Ministry for Primary Industries staff were concerned about the legality of some swamp kauri exports and considered asking for a judicial review to clarify the law, a court has been told. Source: Radio NZ
Northland Environmental Protection Society is challenging the ministry in the High Court in Auckland over swamp kauri exports.
It believes the ministry has misinterpreted the Forests Act and unlawfully allowed logs and dressed timber out of the country – by defining them as stumps, temple poles and table tops. By law, only stumps and finished objects can be exported.
The society’s lawyer Davey Salmon said ministry documents showed its officials had serious doubts about the exports five years ago, and had considered asking for a judicial review to clarify the law.
“There was some evidence of concern over stump size,” he said. In one case an official had responded to a photograph saying: “that’s not a stump!”
In another document, an official had pondered the question of the timber being exported as tabletops.
“When is a table-top not a tabletop,” he asked colleagues.
The official noted in an internal email that Chinese investors had come to New Zealand and were excavating the timber themselves, bypassing local firms.
They intended to export flitches or planks, claiming them as rusticated tabletops.
“These are actually no more than dressed timber, which is excluded from export in the act,” the official said.
Ministry officials had also queried the export of logs, saying they exceeded the legal definition of stumps, Mr Salmon said.
In spite of evidence that the table tops were being sold overseas as timber to be processed, he said the ministry took the view that if the slabs were capable of being used as a table top its export as a finished product was legal.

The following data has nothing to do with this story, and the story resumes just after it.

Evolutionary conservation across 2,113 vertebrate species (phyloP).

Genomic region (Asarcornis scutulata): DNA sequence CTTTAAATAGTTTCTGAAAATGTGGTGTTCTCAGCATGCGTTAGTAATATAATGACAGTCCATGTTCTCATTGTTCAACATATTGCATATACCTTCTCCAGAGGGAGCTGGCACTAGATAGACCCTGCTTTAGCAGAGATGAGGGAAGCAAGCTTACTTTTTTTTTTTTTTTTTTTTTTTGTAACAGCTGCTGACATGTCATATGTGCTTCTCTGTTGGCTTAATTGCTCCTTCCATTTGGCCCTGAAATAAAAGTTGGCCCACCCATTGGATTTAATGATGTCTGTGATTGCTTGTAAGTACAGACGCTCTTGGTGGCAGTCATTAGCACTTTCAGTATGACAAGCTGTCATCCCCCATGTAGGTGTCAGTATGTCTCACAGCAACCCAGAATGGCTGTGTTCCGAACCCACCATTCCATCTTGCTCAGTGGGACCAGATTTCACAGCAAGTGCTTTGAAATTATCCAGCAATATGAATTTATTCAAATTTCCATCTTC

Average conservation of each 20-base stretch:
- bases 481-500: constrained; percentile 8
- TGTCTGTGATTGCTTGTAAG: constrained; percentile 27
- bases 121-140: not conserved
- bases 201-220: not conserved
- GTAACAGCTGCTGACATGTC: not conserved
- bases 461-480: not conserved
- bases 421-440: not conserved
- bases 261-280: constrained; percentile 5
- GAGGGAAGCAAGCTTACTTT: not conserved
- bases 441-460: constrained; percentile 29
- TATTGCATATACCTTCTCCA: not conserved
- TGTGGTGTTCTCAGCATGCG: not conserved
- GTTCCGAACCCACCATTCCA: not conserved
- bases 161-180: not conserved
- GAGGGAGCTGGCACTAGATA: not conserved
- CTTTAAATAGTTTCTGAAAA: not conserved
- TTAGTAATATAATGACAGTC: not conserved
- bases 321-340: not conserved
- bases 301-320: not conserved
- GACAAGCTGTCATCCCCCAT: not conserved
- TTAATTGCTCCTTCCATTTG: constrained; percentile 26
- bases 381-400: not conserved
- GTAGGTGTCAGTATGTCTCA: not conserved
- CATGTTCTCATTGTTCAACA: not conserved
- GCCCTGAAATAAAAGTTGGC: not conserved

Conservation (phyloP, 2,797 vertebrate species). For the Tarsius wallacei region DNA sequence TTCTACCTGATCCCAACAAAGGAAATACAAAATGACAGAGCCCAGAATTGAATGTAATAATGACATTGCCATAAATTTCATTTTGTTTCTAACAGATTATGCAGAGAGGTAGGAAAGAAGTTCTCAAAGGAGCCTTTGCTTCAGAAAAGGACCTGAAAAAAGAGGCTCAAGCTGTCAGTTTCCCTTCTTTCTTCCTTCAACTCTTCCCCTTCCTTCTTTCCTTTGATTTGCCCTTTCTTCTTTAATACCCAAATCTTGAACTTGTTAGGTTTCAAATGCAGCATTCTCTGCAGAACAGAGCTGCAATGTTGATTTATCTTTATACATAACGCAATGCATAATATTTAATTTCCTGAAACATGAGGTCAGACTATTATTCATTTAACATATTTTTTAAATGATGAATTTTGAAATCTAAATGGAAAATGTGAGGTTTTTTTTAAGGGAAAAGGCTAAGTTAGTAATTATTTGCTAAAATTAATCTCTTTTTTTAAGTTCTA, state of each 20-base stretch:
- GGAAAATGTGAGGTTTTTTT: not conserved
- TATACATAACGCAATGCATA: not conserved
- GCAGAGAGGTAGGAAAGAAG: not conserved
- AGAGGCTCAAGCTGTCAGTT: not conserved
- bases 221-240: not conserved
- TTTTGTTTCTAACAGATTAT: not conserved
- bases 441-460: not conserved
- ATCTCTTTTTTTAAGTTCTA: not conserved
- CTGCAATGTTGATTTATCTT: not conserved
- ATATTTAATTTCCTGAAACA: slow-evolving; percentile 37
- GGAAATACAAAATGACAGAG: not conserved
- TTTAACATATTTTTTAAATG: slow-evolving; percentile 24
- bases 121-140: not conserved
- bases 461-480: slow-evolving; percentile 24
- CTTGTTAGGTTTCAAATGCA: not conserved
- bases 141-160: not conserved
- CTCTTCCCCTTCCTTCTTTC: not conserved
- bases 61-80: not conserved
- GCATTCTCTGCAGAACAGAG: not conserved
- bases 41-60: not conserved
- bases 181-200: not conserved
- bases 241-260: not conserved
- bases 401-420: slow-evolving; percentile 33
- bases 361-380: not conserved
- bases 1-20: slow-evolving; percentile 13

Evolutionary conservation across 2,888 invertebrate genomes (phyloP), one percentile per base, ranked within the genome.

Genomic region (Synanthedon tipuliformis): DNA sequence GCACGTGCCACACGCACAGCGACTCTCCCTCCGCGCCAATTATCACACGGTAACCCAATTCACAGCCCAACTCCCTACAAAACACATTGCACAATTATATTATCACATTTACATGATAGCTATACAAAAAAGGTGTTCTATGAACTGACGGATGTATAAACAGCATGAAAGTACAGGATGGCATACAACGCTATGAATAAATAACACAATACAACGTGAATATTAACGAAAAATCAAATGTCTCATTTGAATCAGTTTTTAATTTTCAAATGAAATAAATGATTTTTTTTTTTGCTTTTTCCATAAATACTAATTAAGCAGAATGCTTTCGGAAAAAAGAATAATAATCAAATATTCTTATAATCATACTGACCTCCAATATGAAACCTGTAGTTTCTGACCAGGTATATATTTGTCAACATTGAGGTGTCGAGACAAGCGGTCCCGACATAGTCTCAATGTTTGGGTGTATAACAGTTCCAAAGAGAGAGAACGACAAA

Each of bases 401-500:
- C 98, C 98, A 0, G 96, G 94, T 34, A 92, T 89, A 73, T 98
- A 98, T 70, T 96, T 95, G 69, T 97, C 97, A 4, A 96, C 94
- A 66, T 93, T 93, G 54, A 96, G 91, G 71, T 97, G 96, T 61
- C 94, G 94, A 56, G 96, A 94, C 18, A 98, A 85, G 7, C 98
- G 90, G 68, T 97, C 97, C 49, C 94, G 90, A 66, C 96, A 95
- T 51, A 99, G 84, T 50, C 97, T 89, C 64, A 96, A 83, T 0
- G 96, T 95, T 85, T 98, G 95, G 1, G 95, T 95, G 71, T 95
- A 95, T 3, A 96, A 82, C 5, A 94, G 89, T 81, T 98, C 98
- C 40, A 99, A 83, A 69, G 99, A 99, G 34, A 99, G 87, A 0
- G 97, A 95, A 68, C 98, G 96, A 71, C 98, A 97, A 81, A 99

Justice Toogood noted that one photo showed a slab that was 40 feet long.
“I’m not sure what the market would be in China for 40 foot tables,” he said.
Mr Salmon said he was also uncertain about that.
The group argues the country is losing a valuable and finite resource that Parliament intended to protect for local industry.
It has been opposing the mining of swamp kauri for several years, initially on the basis that the industry was destroying wetlands in the Far North.
The huge logs are preserved under layers of peat, where they have lain for thousands of years.
The conservationists said extracting them had in many cases destroyed habitat for rare species, and changed drainage patterns, damaging fragile dune lakes in the Far North.
The ministry, which reviewed and tightened its scrutiny of the industry last year, said all exports had complied with the law.
After receiving legal advice, the ministry had departed from its earlier and stricter interpretation of the act, Mr Salmon said. The case is set down for two days in the High Court in Auckland.